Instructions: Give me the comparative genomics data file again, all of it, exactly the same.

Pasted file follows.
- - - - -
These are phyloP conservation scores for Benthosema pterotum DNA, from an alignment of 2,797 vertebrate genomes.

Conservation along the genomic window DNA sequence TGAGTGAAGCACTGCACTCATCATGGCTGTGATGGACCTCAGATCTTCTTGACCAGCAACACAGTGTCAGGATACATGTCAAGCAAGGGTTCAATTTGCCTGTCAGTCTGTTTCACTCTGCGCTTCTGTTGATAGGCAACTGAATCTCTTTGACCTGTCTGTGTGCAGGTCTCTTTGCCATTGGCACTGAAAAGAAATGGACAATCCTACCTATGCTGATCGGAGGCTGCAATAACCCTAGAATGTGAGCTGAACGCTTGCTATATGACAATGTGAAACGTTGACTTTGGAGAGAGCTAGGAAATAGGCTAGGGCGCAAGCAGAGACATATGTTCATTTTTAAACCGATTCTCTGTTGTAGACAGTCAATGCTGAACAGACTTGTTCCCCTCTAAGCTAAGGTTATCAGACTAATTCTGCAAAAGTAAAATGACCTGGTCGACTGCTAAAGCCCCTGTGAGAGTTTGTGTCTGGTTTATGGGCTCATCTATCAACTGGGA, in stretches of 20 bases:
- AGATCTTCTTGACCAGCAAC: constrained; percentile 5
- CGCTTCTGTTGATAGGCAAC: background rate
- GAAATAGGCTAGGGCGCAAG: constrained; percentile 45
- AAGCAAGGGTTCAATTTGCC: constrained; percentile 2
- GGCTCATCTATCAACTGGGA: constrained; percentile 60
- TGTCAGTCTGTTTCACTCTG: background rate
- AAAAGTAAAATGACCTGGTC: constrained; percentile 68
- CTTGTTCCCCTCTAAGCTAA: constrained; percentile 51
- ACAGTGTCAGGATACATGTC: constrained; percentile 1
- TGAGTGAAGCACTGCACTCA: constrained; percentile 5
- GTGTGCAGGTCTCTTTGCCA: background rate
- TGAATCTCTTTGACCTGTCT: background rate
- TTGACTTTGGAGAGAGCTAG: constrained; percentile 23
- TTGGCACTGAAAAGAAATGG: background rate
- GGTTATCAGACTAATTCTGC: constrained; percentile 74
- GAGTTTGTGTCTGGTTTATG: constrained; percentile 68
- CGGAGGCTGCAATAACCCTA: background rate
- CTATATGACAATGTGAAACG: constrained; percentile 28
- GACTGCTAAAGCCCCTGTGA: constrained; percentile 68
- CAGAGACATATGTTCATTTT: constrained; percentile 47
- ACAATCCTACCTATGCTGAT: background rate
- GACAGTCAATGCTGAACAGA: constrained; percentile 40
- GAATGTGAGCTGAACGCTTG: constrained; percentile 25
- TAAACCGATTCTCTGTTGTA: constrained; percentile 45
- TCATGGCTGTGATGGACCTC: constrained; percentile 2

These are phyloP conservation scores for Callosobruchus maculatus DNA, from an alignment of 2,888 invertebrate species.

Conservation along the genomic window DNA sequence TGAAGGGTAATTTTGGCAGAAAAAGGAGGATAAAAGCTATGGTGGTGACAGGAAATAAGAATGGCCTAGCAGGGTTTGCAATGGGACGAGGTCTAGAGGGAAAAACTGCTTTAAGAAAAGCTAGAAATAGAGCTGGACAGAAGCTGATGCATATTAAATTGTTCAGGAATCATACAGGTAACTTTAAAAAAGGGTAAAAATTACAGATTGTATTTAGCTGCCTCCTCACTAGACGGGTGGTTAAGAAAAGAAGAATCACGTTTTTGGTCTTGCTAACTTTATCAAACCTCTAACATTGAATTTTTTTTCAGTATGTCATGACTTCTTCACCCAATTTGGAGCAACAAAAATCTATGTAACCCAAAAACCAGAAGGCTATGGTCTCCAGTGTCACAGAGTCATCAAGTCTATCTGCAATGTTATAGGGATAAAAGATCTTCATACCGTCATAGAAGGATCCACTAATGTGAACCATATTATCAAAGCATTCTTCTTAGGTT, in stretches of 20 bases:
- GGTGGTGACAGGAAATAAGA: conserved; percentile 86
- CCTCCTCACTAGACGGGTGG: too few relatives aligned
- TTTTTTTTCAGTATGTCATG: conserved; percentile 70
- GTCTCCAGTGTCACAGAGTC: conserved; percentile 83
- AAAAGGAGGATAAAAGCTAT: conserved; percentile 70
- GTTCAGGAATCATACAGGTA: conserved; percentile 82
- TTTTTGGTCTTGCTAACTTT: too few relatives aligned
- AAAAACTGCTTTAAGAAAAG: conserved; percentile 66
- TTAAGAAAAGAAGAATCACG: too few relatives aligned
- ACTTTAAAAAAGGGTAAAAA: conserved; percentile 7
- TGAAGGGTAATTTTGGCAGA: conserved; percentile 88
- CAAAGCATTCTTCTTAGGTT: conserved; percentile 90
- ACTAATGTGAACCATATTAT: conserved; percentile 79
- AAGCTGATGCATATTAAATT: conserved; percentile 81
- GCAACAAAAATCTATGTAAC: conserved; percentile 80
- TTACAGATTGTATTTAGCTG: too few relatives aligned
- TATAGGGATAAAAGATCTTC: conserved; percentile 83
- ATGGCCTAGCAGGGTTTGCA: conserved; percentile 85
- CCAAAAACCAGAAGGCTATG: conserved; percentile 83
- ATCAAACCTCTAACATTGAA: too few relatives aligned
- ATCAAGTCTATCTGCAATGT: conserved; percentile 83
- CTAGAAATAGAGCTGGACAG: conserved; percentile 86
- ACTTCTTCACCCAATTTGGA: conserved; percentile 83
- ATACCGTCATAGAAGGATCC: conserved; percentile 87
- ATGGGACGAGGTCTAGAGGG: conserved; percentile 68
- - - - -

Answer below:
These are phyloP conservation scores for Benthosema pterotum DNA, from an alignment of 2,797 vertebrate genomes.

Conservation along the genomic window DNA sequence TGAGTGAAGCACTGCACTCATCATGGCTGTGATGGACCTCAGATCTTCTTGACCAGCAACACAGTGTCAGGATACATGTCAAGCAAGGGTTCAATTTGCCTGTCAGTCTGTTTCACTCTGCGCTTCTGTTGATAGGCAACTGAATCTCTTTGACCTGTCTGTGTGCAGGTCTCTTTGCCATTGGCACTGAAAAGAAATGGACAATCCTACCTATGCTGATCGGAGGCTGCAATAACCCTAGAATGTGAGCTGAACGCTTGCTATATGACAATGTGAAACGTTGACTTTGGAGAGAGCTAGGAAATAGGCTAGGGCGCAAGCAGAGACATATGTTCATTTTTAAACCGATTCTCTGTTGTAGACAGTCAATGCTGAACAGACTTGTTCCCCTCTAAGCTAAGGTTATCAGACTAATTCTGCAAAAGTAAAATGACCTGGTCGACTGCTAAAGCCCCTGTGAGAGTTTGTGTCTGGTTTATGGGCTCATCTATCAACTGGGA, in stretches of 20 bases:
- AGATCTTCTTGACCAGCAAC: constrained; percentile 5
- CGCTTCTGTTGATAGGCAAC: background rate
- GAAATAGGCTAGGGCGCAAG: constrained; percentile 45
- AAGCAAGGGTTCAATTTGCC: constrained; percentile 2
- GGCTCATCTATCAACTGGGA: constrained; percentile 60
- TGTCAGTCTGTTTCACTCTG: background rate
- AAAAGTAAAATGACCTGGTC: constrained; percentile 68
- CTTGTTCCCCTCTAAGCTAA: constrained; percentile 51
- ACAGTGTCAGGATACATGTC: constrained; percentile 1
- TGAGTGAAGCACTGCACTCA: constrained; percentile 5
- GTGTGCAGGTCTCTTTGCCA: background rate
- TGAATCTCTTTGACCTGTCT: background rate
- TTGACTTTGGAGAGAGCTAG: constrained; percentile 23
- TTGGCACTGAAAAGAAATGG: background rate
- GGTTATCAGACTAATTCTGC: constrained; percentile 74
- GAGTTTGTGTCTGGTTTATG: constrained; percentile 68
- CGGAGGCTGCAATAACCCTA: background rate
- CTATATGACAATGTGAAACG: constrained; percentile 28
- GACTGCTAAAGCCCCTGTGA: constrained; percentile 68
- CAGAGACATATGTTCATTTT: constrained; percentile 47
- ACAATCCTACCTATGCTGAT: background rate
- GACAGTCAATGCTGAACAGA: constrained; percentile 40
- GAATGTGAGCTGAACGCTTG: constrained; percentile 25
- TAAACCGATTCTCTGTTGTA: constrained; percentile 45
- TCATGGCTGTGATGGACCTC: constrained; percentile 2

These are phyloP conservation scores for Callosobruchus maculatus DNA, from an alignment of 2,888 invertebrate species.

Conservation along the genomic window DNA sequence TGAAGGGTAATTTTGGCAGAAAAAGGAGGATAAAAGCTATGGTGGTGACAGGAAATAAGAATGGCCTAGCAGGGTTTGCAATGGGACGAGGTCTAGAGGGAAAAACTGCTTTAAGAAAAGCTAGAAATAGAGCTGGACAGAAGCTGATGCATATTAAATTGTTCAGGAATCATACAGGTAACTTTAAAAAAGGGTAAAAATTACAGATTGTATTTAGCTGCCTCCTCACTAGACGGGTGGTTAAGAAAAGAAGAATCACGTTTTTGGTCTTGCTAACTTTATCAAACCTCTAACATTGAATTTTTTTTCAGTATGTCATGACTTCTTCACCCAATTTGGAGCAACAAAAATCTATGTAACCCAAAAACCAGAAGGCTATGGTCTCCAGTGTCACAGAGTCATCAAGTCTATCTGCAATGTTATAGGGATAAAAGATCTTCATACCGTCATAGAAGGATCCACTAATGTGAACCATATTATCAAAGCATTCTTCTTAGGTT, in stretches of 20 bases:
- GGTGGTGACAGGAAATAAGA: conserved; percentile 86
- CCTCCTCACTAGACGGGTGG: too few relatives aligned
- TTTTTTTTCAGTATGTCATG: conserved; percentile 70
- GTCTCCAGTGTCACAGAGTC: conserved; percentile 83
- AAAAGGAGGATAAAAGCTAT: conserved; percentile 70
- GTTCAGGAATCATACAGGTA: conserved; percentile 82
- TTTTTGGTCTTGCTAACTTT: too few relatives aligned
- AAAAACTGCTTTAAGAAAAG: conserved; percentile 66
- TTAAGAAAAGAAGAATCACG: too few relatives aligned
- ACTTTAAAAAAGGGTAAAAA: conserved; percentile 7
- TGAAGGGTAATTTTGGCAGA: conserved; percentile 88
- CAAAGCATTCTTCTTAGGTT: conserved; percentile 90
- ACTAATGTGAACCATATTAT: conserved; percentile 79
- AAGCTGATGCATATTAAATT: conserved; percentile 81
- GCAACAAAAATCTATGTAAC: conserved; percentile 80
- TTACAGATTGTATTTAGCTG: too few relatives aligned
- TATAGGGATAAAAGATCTTC: conserved; percentile 83
- ATGGCCTAGCAGGGTTTGCA: conserved; percentile 85
- CCAAAAACCAGAAGGCTATG: conserved; percentile 83
- ATCAAACCTCTAACATTGAA: too few relatives aligned
- ATCAAGTCTATCTGCAATGT: conserved; percentile 83
- CTAGAAATAGAGCTGGACAG: conserved; percentile 86
- ACTTCTTCACCCAATTTGGA: conserved; percentile 83
- ATACCGTCATAGAAGGATCC: conserved; percentile 87
- ATGGGACGAGGTCTAGAGGG: conserved; percentile 68